The Rebound Crown on the EZ is supposed to eliminate the stiff section around the clubface, and in process encouraging greater ball speeds and, consequently, distance.
Prior to the EZ, it had probably been five years since I last hit a Mizuno driver, and I have to say that may have been too long. I was very impressed with this one. This driver simply wants to hit the ball straight, and it wants to hit it far.
The mid-launch EZ translates to a dead-straight, quite high ball flight on my better swings and usually something playable on my less than good swings. It delivers better than most on forgiveness.
Once you zero in on the correct loft, the EZ launches higher and carries as far as most other drivers I’ve hit this year. By that, I mean, it is downright long, as in make-your-friends-jealous long.
The Fujikura SIX XLR8 shaft seems to prefer a smooth transition, but is reasonably tolerant of more jerky motions. Stopping at the top and accelerating smoothly into the downswing has always been my Achilles heel. Reasonably smooth swings with the EZ produced surprising distance acceptably near my intended line of play. A too-fast transition (classic hacker behavior and something I am quite prone to) may occasionally cause that low-kick shaft to fire early, potentially sending your ball on a hooking flight.
Reasonable swings, even with imperfections, were typically rewarded with long, straight(ish) ball flights providing very playable results. Pros miss fairways too, but the trick is not to miss them by too far and to miss along a line where you can still get to the green. The EZ will help a lot of players do that while still providing ample distance.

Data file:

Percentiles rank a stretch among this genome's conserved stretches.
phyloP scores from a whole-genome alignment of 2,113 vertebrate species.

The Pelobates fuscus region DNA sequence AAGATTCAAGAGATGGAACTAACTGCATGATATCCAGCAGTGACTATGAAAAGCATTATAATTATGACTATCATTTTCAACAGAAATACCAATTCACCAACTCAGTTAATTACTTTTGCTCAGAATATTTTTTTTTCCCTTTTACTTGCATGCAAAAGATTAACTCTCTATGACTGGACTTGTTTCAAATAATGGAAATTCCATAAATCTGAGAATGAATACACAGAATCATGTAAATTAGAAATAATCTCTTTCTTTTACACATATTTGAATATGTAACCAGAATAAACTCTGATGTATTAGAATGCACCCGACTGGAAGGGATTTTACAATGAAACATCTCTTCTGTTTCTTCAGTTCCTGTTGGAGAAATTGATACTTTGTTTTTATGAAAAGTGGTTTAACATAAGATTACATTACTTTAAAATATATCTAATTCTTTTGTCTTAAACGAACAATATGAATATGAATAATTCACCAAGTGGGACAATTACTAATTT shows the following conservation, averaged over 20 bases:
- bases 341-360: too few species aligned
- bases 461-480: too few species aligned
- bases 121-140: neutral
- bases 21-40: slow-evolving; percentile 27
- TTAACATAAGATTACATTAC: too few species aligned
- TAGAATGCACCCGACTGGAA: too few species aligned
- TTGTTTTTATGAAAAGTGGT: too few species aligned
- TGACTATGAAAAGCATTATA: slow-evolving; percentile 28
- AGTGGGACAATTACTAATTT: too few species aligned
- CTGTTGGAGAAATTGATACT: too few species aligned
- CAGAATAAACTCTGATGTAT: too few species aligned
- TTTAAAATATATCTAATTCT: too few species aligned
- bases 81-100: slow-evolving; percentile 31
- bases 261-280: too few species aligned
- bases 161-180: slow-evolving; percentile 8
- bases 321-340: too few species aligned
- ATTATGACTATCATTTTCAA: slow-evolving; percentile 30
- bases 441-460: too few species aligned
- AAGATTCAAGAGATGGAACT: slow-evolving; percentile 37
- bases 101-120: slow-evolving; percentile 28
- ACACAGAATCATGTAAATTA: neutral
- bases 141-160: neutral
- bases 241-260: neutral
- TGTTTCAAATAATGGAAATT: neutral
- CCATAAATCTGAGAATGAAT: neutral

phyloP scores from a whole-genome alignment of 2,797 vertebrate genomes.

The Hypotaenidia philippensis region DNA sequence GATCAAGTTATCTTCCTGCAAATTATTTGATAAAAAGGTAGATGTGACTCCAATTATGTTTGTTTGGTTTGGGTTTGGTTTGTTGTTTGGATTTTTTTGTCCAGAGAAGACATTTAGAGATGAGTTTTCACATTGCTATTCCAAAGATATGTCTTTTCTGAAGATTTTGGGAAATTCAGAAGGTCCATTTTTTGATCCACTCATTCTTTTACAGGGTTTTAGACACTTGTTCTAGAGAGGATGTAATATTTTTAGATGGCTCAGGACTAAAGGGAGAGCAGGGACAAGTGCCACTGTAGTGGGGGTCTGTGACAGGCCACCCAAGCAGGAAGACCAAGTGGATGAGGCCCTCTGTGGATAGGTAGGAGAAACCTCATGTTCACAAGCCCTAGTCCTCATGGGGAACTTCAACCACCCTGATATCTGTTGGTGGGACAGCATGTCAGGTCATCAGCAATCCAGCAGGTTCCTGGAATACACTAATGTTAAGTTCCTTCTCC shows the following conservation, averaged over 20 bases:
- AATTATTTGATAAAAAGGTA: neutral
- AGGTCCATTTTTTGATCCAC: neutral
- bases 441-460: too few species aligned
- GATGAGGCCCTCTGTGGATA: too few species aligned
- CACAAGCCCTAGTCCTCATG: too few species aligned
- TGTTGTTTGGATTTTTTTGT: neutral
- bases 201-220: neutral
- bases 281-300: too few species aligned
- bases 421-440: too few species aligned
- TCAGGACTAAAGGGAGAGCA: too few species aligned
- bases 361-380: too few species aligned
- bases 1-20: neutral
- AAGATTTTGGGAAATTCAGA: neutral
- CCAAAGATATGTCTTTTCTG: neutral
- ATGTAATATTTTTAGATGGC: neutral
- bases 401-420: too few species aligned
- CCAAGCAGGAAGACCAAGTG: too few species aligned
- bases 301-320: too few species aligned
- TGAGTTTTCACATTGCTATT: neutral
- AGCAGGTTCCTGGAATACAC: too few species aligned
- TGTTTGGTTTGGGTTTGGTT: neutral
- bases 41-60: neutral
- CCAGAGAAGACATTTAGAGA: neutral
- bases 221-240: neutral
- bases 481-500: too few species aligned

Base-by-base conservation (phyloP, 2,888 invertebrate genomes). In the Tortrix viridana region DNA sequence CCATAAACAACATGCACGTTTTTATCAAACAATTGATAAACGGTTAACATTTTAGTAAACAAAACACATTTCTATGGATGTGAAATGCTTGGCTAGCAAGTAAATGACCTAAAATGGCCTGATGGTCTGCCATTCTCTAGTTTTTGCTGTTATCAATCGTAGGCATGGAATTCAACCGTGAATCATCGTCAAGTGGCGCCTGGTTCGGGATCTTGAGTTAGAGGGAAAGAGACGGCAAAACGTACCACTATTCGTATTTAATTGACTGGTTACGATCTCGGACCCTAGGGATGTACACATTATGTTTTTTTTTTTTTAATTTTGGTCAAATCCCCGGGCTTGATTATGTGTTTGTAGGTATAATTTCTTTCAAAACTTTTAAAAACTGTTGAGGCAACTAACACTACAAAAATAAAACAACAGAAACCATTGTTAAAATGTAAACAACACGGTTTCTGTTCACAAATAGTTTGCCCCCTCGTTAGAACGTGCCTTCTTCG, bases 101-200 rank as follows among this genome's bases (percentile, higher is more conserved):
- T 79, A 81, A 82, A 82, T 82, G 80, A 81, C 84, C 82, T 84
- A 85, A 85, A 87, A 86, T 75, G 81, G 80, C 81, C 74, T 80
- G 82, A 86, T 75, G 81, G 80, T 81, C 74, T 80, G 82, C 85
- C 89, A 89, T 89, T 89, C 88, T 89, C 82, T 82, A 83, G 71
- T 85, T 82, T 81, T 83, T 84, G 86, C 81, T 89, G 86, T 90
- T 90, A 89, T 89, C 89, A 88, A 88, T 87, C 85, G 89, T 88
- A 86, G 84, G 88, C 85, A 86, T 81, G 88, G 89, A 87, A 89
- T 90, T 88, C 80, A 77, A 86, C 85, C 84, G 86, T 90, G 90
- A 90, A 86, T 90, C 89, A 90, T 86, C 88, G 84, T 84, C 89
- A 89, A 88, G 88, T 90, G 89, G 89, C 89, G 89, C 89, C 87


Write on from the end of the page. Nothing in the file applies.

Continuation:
Loft: 10.5 (adjustable +/- 2°)
Swing Weight: D4
Face angle: Square
Stock Shaft Length: 45.5″
The stock shaft is the Fujikura SIX XLR8, which provides surprisingly stable support for the club head (for a game improvement driver) with all but the most violent of swing transitions.
The Mizuno JPX-EZ retails for $399.99, and is available for right and left handers.
“Wow. This is a Mizuno?” That’s the kind of response you get from people who hit the JPX-EZ for the first time. That’s not really a dis against Mizuno, it’s just that when people think of Mizzies, they think of irons, and more specifically forged irons. But it might just be time that golfers start to consider Mizuno through the entire bag.
I have to say, the Mizuno JPX-EZ driver is not a club that would have normally sought out, and yet, I’m glad that I was able to put it through its paces. The EZ, as its name implies, is very forgiving. More surprisingly, it is also deceptively long.
The EZ’s propensity to hit long straight shots will be very useful in a great many players’ bags. Some harder swingers, especially those with abrupt transitions from the top, may find the kick of the Fujikura Six XLR8 shaft to lead to the occasional snap hook, but overall the XLR8 tolerated my hook swing pretty well. And smooth swingers will love the extra distance it provides. Never fear, however, additional shafts are available as custom options.
Cut to the chase: the Mizuno JPX-EZ is as long as many better known drivers. And it’s straighter than most of them. Players who want to work their drives left or right, will find better options elsewhere. But if straight and long sounds like a good driving formula to you, and you can deal with a loud impact, the EZ is worth a tryout, at the very least.